The complaint, sent Tuesday, alleged that Galloway used staff and taxpayer resources to publish an op-ed critical of Gov. Mike Parson’s stance on abortion in the St. Louis Post Dispatch shortly before announcing her gubernatorial campaign against him. Emails included in the complaint say members of Galloway’s office sent the piece from a state email address, making the move a use of taxpayer resources.
Chris Vas, executive director of the conservative advocacy group, said he believed Galloway’s office violated Missouri constitutional law.
“The op-ed that was placed using state resources was about abortion, and it attacks her political opponent Gov. Parson,” Vas told The Missouri Times. “The state auditor’s duties are laid out in the Constitution, and abortion issues are not one of them. It turns out that a couple of weeks later, she announced her run for governor using the very same talking points she was laying the groundwork for through the op-eds.”
“We are familiar with the tactics of this dark money group, which has previously filed a frivolous lawsuit and lodged baseless complaints against this office. They have been unsuccessful in their attacks,” Galloway’s press secretary Steph Deidrick told The Missouri Times. “The operations of Auditor Galloway’s office are open, accessible to the public and in compliance with the law. Anyone is welcome to view the hundreds of thousands of pages of public business that are publicly available online and free of charge.”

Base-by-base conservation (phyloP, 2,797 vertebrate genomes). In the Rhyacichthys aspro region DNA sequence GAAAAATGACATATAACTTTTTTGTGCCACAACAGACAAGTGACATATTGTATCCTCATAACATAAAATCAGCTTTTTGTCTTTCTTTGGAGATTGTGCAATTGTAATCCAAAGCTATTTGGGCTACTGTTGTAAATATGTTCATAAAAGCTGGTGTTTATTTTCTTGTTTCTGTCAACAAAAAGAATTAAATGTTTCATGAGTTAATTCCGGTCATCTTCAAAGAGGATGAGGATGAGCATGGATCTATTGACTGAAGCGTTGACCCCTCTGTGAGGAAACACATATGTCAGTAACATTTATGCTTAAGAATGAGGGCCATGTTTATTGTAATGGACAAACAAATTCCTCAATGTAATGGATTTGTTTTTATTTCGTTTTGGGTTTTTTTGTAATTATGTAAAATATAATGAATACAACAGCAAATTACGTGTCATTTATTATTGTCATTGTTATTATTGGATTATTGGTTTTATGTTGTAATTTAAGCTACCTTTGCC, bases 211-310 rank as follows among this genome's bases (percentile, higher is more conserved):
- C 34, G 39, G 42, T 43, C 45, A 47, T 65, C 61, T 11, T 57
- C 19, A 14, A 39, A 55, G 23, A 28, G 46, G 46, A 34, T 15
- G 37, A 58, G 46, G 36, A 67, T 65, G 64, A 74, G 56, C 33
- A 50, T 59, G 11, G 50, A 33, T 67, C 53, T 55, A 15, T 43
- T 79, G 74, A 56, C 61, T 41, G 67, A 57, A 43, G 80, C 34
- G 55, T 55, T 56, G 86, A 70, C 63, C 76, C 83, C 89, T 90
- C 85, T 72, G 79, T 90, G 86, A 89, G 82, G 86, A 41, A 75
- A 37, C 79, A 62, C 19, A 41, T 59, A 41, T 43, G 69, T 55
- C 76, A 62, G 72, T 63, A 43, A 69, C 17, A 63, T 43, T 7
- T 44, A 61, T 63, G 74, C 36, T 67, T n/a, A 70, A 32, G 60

Vas said Liberty Alliance had not filed complaints against Galloway’s office prior to the one in question.
Vas said the Post Dispatch denounced the op-ed in a later article, pointing to the disconnect between her duties in office and the subject matter as an “effort to position herself on a key political issue” before announcing her run.
A similar complaint against U.S. Sen. Josh Hawley alleging the political use of state funds during his time as attorney general was leveled by Galloway in an audit earlier this year. The audit found communications between Hawley’s office and consultants gave “the appearance of political activity by state employees while using state resources, but no evidence exists that any laws were violated.”
“After a year of attacking Josh Hawley, she turns around and does the same thing,” Vas said. “Hawley was cleared of all wrongdoing, but based on the facts in this investigation, I don’t know that she will be.”
Vas said the Secretary of State’s Office was recently granted the authority to issue subpoenas for documents in election law cases, and the group expects more cooperation from Ashcroft’s staff in obtaining information. He said the Sunshine process had lasted almost a year and that the complaint filed with the office would lead to more open results.
Galloway, the Democratic nominee for Missouri governor, will face off against incumbent Parson on the ballot on Nov. 3.